My Response to Log4shell
I have remodeled my entire server stack to better defend against critical vulnerabilities.
I know this blogpost is long overdue, with the waves Log4Shell sent through the security world having mostly passed, but I promise my action was timely!
Previously, my server ran Debian 11 (Bullseye) with a custom sandboxing SystemD configuration for every service I ran (read more about my old setup here). This approach offered performance benefits at the extreme cost of my time—it takes ages to work out all the kinks in a custom configuration.
Unfortunately, when Log4Shell was publicized, the only service I had left to sandbox was the only service I ran to be affected by the vulnerability.
I heard of the vulnerability a few hours after the news broke. While my logs held no indication of malicious actors, I knew that one can never be too careful if an attacker potentially has full RCE capabilities, and promptly wiped my server.
Left with a blank slate, I decided that I needed to take a smarter approach to my server infrastructure. After the scare of Log4Shell, security, reproducibility, and ease-of-setup took precedence over minute performance optimizations. I took to putting each of my services in Docker containers, which I managed with Ansible on top of Fedora Server as my distribution of choice.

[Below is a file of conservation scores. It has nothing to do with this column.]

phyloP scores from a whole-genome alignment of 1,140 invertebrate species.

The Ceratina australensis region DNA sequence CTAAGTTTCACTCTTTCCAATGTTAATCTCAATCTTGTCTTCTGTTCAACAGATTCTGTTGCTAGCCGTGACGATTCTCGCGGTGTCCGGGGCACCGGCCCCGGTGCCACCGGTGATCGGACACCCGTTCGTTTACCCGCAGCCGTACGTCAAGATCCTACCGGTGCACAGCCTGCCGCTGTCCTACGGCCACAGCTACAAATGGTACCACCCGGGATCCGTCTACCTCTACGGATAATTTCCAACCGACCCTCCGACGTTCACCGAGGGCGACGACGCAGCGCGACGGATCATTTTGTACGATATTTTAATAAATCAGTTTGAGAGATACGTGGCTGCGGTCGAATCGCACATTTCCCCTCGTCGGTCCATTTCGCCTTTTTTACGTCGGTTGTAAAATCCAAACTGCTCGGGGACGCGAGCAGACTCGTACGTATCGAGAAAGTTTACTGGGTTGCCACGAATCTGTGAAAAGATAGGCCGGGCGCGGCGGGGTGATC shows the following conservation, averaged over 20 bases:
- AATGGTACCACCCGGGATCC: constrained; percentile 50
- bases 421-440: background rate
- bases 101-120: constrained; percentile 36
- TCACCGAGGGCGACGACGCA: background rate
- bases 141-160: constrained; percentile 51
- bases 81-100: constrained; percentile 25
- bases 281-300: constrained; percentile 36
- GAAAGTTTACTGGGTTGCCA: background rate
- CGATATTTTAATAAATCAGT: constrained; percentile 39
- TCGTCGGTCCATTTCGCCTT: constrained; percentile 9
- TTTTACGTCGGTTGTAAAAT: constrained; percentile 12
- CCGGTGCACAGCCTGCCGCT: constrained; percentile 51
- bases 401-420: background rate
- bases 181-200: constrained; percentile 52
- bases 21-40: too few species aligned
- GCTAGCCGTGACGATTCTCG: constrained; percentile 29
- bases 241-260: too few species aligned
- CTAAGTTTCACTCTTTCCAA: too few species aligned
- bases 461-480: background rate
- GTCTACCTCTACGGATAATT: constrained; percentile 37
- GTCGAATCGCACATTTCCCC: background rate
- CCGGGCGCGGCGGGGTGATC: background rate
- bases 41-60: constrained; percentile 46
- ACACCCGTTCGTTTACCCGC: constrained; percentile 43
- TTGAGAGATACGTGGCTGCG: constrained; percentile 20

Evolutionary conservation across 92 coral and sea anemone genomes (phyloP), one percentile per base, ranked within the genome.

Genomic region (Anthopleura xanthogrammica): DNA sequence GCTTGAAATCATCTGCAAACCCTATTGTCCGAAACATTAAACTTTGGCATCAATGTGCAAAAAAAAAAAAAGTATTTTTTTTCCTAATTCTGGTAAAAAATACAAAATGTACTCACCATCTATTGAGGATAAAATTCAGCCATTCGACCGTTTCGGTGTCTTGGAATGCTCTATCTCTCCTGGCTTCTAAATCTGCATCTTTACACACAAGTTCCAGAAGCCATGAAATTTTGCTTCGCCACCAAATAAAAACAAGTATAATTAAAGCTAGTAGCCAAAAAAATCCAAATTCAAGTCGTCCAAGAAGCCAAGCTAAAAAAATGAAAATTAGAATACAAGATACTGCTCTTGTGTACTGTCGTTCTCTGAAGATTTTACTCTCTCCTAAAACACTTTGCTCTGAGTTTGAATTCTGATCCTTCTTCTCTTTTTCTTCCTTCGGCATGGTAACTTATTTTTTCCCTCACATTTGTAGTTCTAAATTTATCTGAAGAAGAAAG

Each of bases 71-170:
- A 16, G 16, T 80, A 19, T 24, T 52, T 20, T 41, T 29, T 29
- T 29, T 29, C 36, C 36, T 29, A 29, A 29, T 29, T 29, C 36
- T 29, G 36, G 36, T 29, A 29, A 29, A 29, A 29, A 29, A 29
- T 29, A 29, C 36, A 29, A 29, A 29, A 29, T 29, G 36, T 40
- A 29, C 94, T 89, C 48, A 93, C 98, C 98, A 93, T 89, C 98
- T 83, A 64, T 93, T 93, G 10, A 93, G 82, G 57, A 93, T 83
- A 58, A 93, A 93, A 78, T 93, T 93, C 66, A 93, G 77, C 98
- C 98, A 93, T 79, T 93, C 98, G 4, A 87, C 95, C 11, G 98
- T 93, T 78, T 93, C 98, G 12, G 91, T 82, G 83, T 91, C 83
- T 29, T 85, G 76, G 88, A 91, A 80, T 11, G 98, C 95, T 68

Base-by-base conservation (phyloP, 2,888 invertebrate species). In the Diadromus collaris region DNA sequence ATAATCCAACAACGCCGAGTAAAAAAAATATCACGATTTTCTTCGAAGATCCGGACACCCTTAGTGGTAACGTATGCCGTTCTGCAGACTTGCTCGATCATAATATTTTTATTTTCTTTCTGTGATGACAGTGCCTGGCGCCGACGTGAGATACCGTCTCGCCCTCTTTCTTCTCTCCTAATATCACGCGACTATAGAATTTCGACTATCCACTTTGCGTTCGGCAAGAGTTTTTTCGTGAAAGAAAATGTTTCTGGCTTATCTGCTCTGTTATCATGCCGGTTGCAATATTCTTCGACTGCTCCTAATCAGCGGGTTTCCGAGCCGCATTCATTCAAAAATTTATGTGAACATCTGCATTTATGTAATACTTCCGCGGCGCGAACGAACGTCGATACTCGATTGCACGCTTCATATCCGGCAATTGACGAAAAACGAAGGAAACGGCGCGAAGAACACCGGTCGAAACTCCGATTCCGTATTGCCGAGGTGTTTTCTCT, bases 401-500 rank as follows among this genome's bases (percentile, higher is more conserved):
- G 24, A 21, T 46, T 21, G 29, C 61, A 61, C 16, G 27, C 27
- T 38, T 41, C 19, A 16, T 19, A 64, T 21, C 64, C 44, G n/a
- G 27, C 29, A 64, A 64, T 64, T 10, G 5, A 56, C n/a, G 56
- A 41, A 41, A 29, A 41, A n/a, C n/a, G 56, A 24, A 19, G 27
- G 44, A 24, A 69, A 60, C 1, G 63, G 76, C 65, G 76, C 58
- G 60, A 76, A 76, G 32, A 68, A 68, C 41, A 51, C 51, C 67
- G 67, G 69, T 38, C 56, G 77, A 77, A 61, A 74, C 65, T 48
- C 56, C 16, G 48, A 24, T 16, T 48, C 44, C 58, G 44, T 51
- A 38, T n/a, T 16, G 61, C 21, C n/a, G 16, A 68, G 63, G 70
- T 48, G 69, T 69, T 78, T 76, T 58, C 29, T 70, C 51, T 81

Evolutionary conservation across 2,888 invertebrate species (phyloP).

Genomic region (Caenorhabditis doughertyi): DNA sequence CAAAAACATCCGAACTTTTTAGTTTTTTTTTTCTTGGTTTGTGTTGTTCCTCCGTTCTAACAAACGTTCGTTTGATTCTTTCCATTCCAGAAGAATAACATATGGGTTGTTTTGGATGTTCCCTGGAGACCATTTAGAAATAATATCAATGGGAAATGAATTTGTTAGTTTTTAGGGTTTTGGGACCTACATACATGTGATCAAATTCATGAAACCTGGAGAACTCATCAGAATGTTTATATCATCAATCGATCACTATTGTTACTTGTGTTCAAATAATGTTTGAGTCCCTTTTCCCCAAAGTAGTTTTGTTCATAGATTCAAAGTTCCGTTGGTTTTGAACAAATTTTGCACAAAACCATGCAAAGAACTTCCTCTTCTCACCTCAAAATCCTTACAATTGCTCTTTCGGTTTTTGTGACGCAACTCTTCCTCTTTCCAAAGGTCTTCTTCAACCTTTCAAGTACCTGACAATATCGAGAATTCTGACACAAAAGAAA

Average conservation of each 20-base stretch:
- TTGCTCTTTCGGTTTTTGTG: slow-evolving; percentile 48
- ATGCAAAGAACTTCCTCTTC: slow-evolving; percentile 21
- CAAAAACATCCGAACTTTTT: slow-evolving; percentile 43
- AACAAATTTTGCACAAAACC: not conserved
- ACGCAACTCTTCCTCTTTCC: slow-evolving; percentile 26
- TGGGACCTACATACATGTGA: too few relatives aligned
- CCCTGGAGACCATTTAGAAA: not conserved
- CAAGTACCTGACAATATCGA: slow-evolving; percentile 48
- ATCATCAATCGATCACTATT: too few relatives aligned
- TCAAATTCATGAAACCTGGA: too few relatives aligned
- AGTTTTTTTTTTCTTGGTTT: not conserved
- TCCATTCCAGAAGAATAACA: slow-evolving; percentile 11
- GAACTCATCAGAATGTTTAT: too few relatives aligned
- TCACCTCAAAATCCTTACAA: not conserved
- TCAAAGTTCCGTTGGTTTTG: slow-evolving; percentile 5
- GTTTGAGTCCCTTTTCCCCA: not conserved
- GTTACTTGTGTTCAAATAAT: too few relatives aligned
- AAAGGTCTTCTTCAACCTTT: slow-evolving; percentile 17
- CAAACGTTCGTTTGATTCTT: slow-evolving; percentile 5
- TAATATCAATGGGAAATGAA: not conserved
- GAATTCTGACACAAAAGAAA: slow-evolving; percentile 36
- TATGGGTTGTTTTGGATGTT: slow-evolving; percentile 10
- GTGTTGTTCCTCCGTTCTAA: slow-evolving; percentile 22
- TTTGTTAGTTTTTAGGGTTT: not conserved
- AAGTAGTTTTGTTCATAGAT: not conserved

In front of all the containers sits a reverse proxy to forward requests to the appropriate container. This also further fortifies my network in combination with UFW—no connections can get in or out of the containers without going through the reverse proxy.
Overall, I am satisfied with this new software stack. It has proven to be magnitudes more dependable and secure than my previous infrastructure.
If Fedora ever becomes an inconvenience to me, I will switch to NixOS. I have a friend in the Nix cult who has given it great praise for its reproducibility and declarative package management. NixOS in combination with Nix Flakes may even allow me to completely remove Ansible from the stack.
Another problem that may come to annoy me in the future is that my server has no webhook capabilities. As of now, if I want to make a post to my blog, I have to:
- Write the post
- Commit and push the post
- Make a new build with Sawsge
- Run the Ansible playbook to update the site on my server
I’d prefer to just push changes to the repository, triggering the Git server to send a webhook to my server, which would generate a new Sawsge build right on the server. It’ll be a pain to set up, but will save me labor in the long run.